Chicago’s pathetic mail delivery the latest sign Postmaster General Louis DeJoy must go

It’s hard to totally blame Chicago’s own postmaster when her boss, DeJoy, has spent the last year derailing the nation’s mail service.

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U.S. Postmaster General Louis DeJoy

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It’ll be good to see Chicago begin to come alive again after spending the last few weeks in the deep freeze.

But one thing that’s unlikely to thaw anytime soon is the frustratingly glacial pace of mail delivery in Chicago — particularly on the South and Southwest sides, home to the four worst-performing post offices in the city, according to a new report from the postal service’s inspector general.

Across the city, customers have reported that letters and packages are delayed or outright missing. It’s so bad that a group of local elected officials, led by U.S. Rep. Bobby Rush, last week called for Chicago Postmaster Wanda Prater to step down or be fired.

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But how can we possibly judge Prater’s competency when her boss, Postmaster General Louis DeJoy, has spent the last year effectively derailing the nation’s mail service by yanking sorting equipment from postal facilities and cutting overtime?

As long as DeJoy is the postal service’s top shot-caller, we have no confidence that shaky mail delivery in Chicago — or across the country — will improve, no matter who’s Chicago’s postmaster.

‘Absolute, epic failure’

Chicago mail delivery failures, as outlined in the postal service’s inspector general’s report, are startling. And the audit singled out four stations as the worst offenders: Auburn Gresham, 8345 S. Ashland Ave.; Grand Crossing, 7715 S. Cottage Grove Ave; Henry W. McGee, 4601 S. Cottage Grove Ave., and Ashburn, 3639 W. 79th St. 

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More than 62,000 letters and packages from those facilities were delivered late from September 2020 through February of this year, the audit found. Letters and other flat mail could show up two days late. Packages were up to 19 days tardy.

The audit also uncovered an assortment of other issues, including customer service problems, improper mail scanning and even unsecured postal delivery vehicles.

That translates into everything from birthday cards to crucial checks to medical test results to medicines being delivered late due to incompetence.

This would be absolutely unacceptable in more routine times. But now, with Chicago slogging through a pandemic and many residents dealing with economic uncertainty, it’s an outrage.

“People who depend on the postal service — seniors, families, other people depending on the postal service day-in and day-out — it’s an absolute, epic, total, undeniable failure,” said Rush, who called for the audit.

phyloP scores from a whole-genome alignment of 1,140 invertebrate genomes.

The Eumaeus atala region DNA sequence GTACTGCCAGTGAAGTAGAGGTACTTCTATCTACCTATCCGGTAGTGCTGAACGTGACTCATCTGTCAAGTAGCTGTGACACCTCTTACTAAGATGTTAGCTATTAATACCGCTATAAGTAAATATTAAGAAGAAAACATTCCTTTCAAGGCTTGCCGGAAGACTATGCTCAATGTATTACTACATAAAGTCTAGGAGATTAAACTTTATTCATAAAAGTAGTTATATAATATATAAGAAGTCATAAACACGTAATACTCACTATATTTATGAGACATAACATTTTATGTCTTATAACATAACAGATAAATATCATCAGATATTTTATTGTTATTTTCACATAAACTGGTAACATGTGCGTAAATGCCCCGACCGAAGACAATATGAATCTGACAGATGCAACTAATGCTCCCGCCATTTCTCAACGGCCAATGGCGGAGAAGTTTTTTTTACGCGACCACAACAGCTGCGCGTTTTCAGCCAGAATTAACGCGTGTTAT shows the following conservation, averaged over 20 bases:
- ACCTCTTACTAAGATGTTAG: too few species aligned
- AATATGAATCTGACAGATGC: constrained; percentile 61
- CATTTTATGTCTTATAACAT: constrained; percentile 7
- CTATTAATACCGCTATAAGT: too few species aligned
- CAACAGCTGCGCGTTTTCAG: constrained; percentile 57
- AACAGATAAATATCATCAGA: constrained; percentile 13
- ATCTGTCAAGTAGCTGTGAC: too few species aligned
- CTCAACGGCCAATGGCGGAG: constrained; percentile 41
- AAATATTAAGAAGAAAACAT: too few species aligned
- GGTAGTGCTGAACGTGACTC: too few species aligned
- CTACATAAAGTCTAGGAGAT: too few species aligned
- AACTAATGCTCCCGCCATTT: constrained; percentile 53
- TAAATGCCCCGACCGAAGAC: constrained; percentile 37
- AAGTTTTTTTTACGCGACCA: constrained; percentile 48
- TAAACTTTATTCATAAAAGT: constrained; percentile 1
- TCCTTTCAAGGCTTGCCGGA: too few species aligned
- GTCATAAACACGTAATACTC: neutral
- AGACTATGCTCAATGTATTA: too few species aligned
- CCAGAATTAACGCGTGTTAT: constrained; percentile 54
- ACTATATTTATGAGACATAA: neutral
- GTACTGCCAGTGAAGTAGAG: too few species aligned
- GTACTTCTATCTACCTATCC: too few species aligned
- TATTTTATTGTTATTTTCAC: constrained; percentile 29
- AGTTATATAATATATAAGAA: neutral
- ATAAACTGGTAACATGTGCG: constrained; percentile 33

More delays, higher postage

Once the envy of the world, the U.S. Postal Service today struggles under a long-standing law that forces the agency to pre-fund billions of dollars in health care benefits each year for future retirees. No other federal agency is required to do this.

A veritable fortune that could have improved and expanded operations has been sapped from the postal service because of the law. The agency was $8.8 billion in debt in 2019 — and that was before the pandemic.

Then along comes DeJoy, who was appointed postmaster general last June by a postal board of directors more eager to do then-President Donald Trump’s bidding than serve the public.

And Trump, who called the USPS a “joke” but offered no plans to improve it, found the perfect henchman in DeJoy, a GOP fundraiser with no postal experience.

Under DeJoy, delivery times have slowed enough to alarm Congress. And it certainly looks likes the postmaster tried to do his boss a solid by attempting to neuter the agency in order to hamper mail-in voting — which favored Democratic candidates — in last November’s elections.

And now in 2021, what’s DeJoy planning for an encore? He wants to increase postage prices and eliminate the first-class mail category.

The result would be letters, magazines and other first-class mail that is supposed to be delivered in two days — or would be, if not for delays — would arrive in three to five days. At best. And we’d pay more for the privilege.

We’ve previously argued that DeJoy isn’t fit to serve as postmaster and should be replaced by someone who will stand up for the agency.

But only the postal service’s board of governors — not President Joe Biden — has the power to show DeJoy the door. Biden can ditch the board, however, and appoint new members who can pick a new postmaster general, and we’ve recommended he do so.

That’s the only real way to solve the postal woes across the country — and certainly in Chicago.

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